“It might be because she thinks I’m a tourist, instead.”

She waved that idea down. There was a spark to her now that he hadn’t seen since his first night in the village. “You want a job?”

“I do,” he said, nervously, “but not at the orchards or the fishery.”

She leapt off her stool. “Finish your beer.”

Henry upended the rest of his drink. “Just promise me there won’t be any skipping this time.”

Clair grabbed him, hauled him roughly out of his seat, and frog-marched him straight out of the bar and down the street. They ducked into the harsh florescent glow of Horizon Foods, where she released him into the fresh produce aisle. For a grocery store, the building was on the small side, but its shelves were narrowly spaced and densely packed. Most of the food was unlabeled, and there were very few price stickers. Only one check-out lane. “Howie!” Clair bellowed. “Where are you?”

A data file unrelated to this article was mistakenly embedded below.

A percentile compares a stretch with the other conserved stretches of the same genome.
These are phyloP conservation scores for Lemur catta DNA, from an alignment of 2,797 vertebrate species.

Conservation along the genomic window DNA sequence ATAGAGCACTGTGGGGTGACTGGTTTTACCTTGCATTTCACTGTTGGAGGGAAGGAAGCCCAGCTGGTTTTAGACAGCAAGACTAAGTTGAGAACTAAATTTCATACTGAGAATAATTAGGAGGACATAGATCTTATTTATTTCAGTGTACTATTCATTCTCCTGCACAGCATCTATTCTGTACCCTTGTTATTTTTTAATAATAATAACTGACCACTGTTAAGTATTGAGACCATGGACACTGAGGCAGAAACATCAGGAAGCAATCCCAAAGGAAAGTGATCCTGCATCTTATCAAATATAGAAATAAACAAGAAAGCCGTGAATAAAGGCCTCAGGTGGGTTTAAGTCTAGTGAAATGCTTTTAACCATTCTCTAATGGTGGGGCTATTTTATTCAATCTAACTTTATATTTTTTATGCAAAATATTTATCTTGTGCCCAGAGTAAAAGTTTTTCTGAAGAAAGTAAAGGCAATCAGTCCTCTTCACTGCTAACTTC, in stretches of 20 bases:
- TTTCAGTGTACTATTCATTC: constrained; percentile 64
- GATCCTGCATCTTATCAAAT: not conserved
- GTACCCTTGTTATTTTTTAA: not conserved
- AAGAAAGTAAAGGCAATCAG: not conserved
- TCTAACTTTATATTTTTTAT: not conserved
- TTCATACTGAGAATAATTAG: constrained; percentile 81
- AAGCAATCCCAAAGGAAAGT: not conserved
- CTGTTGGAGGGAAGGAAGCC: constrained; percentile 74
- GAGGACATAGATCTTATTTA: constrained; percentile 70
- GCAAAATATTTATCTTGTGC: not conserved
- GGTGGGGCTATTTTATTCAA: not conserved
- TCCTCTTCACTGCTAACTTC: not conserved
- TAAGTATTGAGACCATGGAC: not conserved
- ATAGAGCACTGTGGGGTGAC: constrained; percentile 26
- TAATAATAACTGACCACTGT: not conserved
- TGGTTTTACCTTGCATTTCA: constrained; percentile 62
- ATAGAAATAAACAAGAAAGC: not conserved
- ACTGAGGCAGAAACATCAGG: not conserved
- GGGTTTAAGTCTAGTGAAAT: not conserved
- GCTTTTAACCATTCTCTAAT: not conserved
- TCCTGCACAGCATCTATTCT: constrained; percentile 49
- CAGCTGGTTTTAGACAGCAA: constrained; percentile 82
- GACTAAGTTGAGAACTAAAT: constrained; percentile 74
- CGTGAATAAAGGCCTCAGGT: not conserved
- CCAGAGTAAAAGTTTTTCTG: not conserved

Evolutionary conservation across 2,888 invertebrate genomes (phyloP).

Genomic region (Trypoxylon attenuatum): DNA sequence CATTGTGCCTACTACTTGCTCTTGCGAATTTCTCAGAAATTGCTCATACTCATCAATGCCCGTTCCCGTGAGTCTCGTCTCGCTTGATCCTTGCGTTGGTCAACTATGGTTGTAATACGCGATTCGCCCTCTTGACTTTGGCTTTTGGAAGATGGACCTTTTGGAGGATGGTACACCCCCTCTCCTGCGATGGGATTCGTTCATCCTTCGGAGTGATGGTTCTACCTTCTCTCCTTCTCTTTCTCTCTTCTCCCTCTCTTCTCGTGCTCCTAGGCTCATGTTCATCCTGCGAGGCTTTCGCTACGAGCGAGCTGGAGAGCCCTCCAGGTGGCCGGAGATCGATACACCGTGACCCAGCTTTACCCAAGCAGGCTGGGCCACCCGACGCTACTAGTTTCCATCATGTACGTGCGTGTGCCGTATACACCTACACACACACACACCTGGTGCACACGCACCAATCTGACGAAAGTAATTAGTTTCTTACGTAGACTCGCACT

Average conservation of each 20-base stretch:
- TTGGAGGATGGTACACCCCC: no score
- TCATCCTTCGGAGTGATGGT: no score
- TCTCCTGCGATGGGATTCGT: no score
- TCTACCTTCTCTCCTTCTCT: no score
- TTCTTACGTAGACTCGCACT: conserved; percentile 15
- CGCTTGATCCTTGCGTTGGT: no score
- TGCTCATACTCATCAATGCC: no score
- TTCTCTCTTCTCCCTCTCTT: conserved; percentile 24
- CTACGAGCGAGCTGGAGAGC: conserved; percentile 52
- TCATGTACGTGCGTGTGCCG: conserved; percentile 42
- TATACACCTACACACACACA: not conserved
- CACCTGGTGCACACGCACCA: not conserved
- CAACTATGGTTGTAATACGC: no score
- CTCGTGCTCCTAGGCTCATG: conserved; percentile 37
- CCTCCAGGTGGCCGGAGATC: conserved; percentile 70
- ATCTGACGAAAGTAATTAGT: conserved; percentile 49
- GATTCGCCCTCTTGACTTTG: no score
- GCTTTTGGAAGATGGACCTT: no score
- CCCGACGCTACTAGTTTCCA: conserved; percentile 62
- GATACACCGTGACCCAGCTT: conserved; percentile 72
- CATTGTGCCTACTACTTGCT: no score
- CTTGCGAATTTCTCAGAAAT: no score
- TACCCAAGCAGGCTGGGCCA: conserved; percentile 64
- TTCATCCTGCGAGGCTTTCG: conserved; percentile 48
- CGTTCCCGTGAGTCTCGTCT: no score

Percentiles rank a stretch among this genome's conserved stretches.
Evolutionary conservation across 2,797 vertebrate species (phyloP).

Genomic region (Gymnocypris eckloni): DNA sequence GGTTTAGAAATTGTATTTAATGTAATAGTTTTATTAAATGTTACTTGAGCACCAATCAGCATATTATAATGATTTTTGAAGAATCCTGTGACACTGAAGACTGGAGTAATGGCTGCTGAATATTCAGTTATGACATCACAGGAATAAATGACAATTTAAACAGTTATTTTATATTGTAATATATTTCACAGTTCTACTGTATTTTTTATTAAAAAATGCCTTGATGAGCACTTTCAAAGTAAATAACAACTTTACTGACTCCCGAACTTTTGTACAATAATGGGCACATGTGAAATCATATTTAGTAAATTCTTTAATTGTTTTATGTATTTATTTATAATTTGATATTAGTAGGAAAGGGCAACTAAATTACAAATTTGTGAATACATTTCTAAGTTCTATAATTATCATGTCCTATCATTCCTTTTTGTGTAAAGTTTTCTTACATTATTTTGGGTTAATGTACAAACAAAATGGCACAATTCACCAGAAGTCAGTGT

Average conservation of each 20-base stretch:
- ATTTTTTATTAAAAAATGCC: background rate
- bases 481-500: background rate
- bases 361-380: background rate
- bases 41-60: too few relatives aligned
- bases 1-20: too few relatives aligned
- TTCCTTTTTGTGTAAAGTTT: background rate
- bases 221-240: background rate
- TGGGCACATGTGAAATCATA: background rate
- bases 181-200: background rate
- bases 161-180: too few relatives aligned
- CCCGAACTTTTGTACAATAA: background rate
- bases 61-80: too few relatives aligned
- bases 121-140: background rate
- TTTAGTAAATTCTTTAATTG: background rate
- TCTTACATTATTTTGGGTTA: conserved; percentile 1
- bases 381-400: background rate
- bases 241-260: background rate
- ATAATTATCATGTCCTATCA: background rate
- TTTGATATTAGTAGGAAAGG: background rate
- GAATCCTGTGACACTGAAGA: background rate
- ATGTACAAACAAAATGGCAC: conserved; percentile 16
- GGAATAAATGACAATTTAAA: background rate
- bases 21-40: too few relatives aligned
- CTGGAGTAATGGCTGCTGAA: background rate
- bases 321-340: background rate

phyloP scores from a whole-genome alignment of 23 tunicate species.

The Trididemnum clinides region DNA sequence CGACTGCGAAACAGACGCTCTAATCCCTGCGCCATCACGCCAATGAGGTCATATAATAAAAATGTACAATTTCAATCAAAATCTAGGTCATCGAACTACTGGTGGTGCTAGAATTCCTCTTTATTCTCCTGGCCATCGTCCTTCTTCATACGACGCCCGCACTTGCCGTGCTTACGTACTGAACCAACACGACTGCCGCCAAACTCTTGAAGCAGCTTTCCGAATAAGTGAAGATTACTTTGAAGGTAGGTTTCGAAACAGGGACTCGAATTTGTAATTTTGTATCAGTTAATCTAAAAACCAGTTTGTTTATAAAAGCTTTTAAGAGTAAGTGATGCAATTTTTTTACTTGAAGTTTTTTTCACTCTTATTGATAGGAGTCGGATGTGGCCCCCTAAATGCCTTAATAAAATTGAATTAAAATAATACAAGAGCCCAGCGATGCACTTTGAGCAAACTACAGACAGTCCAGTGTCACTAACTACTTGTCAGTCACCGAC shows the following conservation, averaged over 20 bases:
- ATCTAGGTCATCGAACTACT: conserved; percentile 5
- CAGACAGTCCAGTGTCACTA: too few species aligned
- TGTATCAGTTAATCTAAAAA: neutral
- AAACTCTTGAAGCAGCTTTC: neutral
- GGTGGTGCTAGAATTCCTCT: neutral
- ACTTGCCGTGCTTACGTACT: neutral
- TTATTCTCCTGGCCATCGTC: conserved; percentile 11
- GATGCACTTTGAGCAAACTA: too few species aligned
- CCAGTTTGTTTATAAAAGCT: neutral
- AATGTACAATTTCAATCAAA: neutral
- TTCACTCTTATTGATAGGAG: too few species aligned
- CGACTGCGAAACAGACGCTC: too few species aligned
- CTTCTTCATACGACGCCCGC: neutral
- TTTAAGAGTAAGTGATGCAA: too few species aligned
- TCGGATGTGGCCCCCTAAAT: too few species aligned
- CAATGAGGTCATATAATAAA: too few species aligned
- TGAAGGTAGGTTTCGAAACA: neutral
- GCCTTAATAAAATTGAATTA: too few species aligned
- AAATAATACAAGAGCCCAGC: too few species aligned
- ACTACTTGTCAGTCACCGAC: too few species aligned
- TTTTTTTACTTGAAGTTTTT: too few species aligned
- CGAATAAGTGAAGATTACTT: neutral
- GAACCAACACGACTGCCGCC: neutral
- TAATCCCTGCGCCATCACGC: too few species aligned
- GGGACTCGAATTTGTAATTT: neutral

A disheveled man with thick auburn hair and a deep scowl showed himself from behind a potato display. “Your shift’s over,” he said.

“I found you a cashier,” she said, pushing Henry forward.

The man considered him. “I’m Howard,” he said, pointedly emphasizing the name.


“You have any experience handling money, Henry?”

“He’s good with numbers,” Clair cut in, “and he’s eager to work.”

Howard’s eyes narrowed. “I’ve been looking to fill that position for a long time now. A little longer won’t hurt.”

“Tomorrow,” Clair said, “is Mrs. Fevra’s monthly grocery run. And I’m coming in late.”

Howard’s mouth twisted, but he smoothed it again at great apparent effort. “Okay, Henry, you can have it—as long as you start tomorrow. I’ll see you at nine in the morning.”